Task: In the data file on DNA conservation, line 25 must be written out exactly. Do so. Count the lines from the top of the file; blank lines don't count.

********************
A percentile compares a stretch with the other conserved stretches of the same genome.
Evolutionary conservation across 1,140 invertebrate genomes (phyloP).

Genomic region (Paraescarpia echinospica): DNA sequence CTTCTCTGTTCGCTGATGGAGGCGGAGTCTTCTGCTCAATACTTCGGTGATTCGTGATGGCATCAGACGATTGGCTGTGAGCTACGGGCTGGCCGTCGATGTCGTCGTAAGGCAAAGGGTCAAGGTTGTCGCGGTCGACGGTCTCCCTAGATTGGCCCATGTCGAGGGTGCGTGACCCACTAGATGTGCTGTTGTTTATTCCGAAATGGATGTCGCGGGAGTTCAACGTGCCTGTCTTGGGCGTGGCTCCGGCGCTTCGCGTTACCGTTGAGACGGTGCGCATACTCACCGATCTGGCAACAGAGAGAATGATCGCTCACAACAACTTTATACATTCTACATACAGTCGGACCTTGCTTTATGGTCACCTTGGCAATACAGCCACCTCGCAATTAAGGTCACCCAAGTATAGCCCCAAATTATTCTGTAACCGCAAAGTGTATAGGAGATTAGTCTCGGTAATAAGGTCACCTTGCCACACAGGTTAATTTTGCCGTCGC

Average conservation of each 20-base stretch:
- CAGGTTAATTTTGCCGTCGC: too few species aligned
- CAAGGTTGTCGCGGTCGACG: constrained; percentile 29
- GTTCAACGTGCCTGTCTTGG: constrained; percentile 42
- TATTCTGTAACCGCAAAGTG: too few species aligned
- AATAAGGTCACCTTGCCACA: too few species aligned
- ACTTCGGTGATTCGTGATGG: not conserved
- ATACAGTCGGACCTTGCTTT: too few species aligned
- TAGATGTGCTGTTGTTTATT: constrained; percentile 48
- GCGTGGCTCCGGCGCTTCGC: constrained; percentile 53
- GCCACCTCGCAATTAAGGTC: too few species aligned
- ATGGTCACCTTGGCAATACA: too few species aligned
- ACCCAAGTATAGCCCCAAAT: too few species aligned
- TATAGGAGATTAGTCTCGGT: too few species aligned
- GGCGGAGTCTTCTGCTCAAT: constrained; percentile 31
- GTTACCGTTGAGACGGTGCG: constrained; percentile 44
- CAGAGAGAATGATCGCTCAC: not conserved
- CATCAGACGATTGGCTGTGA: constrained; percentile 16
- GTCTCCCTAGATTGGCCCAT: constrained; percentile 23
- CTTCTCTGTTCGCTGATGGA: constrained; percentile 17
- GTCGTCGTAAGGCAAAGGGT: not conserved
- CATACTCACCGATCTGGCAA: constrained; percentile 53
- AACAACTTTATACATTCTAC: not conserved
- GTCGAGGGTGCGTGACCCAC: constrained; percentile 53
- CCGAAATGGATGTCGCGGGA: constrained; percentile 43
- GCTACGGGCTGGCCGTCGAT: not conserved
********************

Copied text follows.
- CATACTCACCGATCTGGCAA: constrained; percentile 53